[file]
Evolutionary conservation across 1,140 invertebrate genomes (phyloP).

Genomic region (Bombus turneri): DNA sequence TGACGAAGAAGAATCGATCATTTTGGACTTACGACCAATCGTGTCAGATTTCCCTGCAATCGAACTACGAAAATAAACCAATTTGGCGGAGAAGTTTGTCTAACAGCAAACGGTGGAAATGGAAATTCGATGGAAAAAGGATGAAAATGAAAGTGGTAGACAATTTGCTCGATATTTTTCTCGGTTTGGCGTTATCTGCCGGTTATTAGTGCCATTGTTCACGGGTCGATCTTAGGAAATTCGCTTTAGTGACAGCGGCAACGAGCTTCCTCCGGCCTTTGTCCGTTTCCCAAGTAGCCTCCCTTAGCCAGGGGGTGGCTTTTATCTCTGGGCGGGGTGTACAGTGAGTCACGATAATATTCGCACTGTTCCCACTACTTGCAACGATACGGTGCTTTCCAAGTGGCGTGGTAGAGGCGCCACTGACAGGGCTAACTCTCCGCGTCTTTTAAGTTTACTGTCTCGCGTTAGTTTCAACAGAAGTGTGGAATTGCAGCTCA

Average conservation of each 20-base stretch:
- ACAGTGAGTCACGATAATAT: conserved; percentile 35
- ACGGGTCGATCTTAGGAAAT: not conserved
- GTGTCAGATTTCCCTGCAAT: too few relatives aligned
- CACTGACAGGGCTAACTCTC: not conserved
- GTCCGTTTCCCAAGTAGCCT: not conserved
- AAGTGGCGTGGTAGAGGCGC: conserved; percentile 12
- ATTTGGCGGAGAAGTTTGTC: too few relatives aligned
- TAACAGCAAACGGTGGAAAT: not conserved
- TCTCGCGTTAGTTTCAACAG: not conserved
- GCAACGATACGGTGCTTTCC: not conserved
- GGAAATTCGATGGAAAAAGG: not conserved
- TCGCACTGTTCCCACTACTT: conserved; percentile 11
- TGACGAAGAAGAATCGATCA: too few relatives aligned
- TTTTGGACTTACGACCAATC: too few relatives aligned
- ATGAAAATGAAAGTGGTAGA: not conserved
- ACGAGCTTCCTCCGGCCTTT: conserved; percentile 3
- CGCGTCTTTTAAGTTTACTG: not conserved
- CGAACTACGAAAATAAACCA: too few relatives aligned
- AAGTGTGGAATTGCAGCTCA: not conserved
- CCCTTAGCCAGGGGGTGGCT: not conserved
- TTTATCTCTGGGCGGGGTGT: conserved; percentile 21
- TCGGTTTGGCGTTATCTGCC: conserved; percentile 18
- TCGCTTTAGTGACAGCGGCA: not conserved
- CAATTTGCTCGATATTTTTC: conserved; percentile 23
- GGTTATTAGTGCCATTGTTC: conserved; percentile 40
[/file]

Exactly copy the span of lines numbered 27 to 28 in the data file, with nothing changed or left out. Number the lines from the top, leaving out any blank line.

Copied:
- CAATTTGCTCGATATTTTTC: conserved; percentile 23
- GGTTATTAGTGCCATTGTTC: conserved; percentile 40